Dan Britt – Orbits and Ice Ages: The History of Climate

23 07 2015

This video was posted on Peak Prosperity.  It’s over three years old now, but it’s an excellent talk that may clarify a lot of questions for DTM readers.  Enjoy…..


Actions

Information

11 responses

23 07 2015
davekimble3
23 07 2015
mikestasse

Sorry, there was a missing letter at the end of the URL, it’s fixed now…….

23 07 2015
Anthony William O'brien

The idea that humans are responsible for most of the warming is a furphy. Humans are responsible for all of the warming plus some. (Notice how William Ruddiman’s work is becoming mainstream)

21 05 2016
irvn ryn (@txtist)

but who would tax us, condemn our lifestyle all the while being creepy hypocrites?
And let’s not start with the guilt tripping by the alarmists ..

23 07 2015
Anthony William O'brien

One question. I though there was about 80 meters of sea level rise if all the ice melted and then add 20 to 30 meters of sea level rise from isostatic rebound and the gravity effect of the glaciers. Dan Britt talks of sea levels being more than 200 meters higher during the cretaceous, backed up by well accepted science. Is all that difference due to the Himalayan uplift?

24 07 2015
mikestasse

The figure I’ve seen is 65m if ALL the landed ice melted….

And yes to your 2nd question.

24 07 2015
Anthony William O'brien

Been looking around and the figures do vary. Hard to know who includes what, but we do have the direct effect of the melted ice, rebound, gravity of the ice sheets and circulation changes. And that is the static ocean, not accounting for storm surges, increased wave height and wave ramping.

Academic really, not even the most pessimistic see anything like that in our life time, or the lifetime of our children. However there are many much more pessimistic than the IPCC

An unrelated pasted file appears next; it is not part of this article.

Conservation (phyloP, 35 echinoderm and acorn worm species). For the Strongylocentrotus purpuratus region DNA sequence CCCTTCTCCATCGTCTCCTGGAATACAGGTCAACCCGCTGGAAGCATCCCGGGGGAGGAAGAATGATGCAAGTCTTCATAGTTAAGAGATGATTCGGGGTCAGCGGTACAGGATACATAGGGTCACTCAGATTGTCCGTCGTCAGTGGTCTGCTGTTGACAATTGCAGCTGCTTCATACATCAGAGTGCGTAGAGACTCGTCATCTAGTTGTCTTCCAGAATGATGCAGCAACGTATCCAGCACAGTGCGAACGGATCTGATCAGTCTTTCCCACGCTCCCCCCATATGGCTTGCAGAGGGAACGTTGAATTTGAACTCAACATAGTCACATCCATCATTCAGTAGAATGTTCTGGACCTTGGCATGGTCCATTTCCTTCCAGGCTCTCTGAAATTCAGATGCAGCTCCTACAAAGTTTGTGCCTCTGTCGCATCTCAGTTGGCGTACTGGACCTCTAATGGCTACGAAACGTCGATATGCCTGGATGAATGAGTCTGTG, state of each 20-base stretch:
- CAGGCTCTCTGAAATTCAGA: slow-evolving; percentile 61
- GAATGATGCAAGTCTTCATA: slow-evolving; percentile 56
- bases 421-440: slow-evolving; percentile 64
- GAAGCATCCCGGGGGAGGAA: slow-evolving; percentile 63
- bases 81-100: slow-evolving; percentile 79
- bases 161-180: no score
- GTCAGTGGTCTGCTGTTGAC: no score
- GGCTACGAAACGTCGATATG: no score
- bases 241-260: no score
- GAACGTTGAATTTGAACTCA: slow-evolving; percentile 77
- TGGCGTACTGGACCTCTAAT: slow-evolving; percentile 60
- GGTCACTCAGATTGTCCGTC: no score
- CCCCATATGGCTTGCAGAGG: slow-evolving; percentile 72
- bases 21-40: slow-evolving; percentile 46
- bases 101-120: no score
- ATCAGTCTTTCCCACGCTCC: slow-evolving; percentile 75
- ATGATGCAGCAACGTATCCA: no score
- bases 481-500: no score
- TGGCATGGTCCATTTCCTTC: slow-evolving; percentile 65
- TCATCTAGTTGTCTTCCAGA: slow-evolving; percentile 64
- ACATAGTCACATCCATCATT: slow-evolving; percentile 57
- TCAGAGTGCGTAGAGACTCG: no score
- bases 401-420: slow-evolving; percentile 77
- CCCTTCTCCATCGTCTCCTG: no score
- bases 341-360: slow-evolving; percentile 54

21 05 2016
irvn ryn (@txtist)

..funny how 45 million centuries of climate, climate history, and warming & cooling have not yet ended life on the planet ..
And who set tax rates and carbon trading all those millions of years?

22 05 2016
mikestasse

It came close a few times, and each time, it took MILLIONS of years for diversity to claw back……

Generally, biodiversity recovers 5 to 10 million years after the extinction event. In the most severe mass extinctions it may take 15 to 30 million years. The worst event, the Permian–Triassic extinction event, devastated life on earth and is estimated to have killed off over 90% of species. https://en.wikipedia.org/wiki/Extinction_event

This is also the very first time ONE species existing on earth, us, is responsible for such an extinction event. In the past, such events were entirely beyond the control of any species living at the time, so silly comments about Carbon taxes are just that, silly…

20 12 2018
Ken Hudson

The main lessons to be learned here: global temperature, however you care to measure it, has usually been a lot higher than it is today. Back when dinosaurs flourished the CO2 content of the atmosphere was several times what it is today. There were no polar or Greenland icecaps. Sea level was much higher. And life was spectacularly abundant and diverse. So anyone claiming that “we are killing the planet” is stark raving insane. We may well be killing our own species off and we may well take a lot of other species with us. Doesn’t matter. Mass extinctions have happened before. And they’ll happen again. Life will survive this episode and rebound to become abundant and diverse again. “But we humans won’t survive!” you howl. OK. Here’s my question: So what? Why should any rational being care if a horribly invasive species that wantonly destroys thousands of other species, should itself go extinct? Why should that be considered a net loss for the earth’s biosphere? When anyone with even half a brain can see that it would be an overwhelming net gain? I’ve asked this question many many times and have never received an answer that made any kind of sense, Your thoughtful comments are welcome. Your emotional rants will be ignored.

21 12 2018
mikestasse

Look, you are right, we’re not ‘destroying the planet’, we are screwing human civilisation….. You have to admit we’re capable of some pretty amazing things, among the amazingly stupid ones, and while it might be good for the planet if we all disappeared, it is a shame we can’t manage to be a whole lot cleverer about the way we do things.

On a personal basis, I am deeply disappointed with humanity….

Leave a Reply

Fill in your details below or click an icon to log in:

WordPress.com Logo

You are commenting using your WordPress.com account. Log Out /  Change )

Google photo

You are commenting using your Google account. Log Out /  Change )

Twitter picture

You are commenting using your Twitter account. Log Out /  Change )

Facebook photo

You are commenting using your Facebook account. Log Out /  Change )

Connecting to %s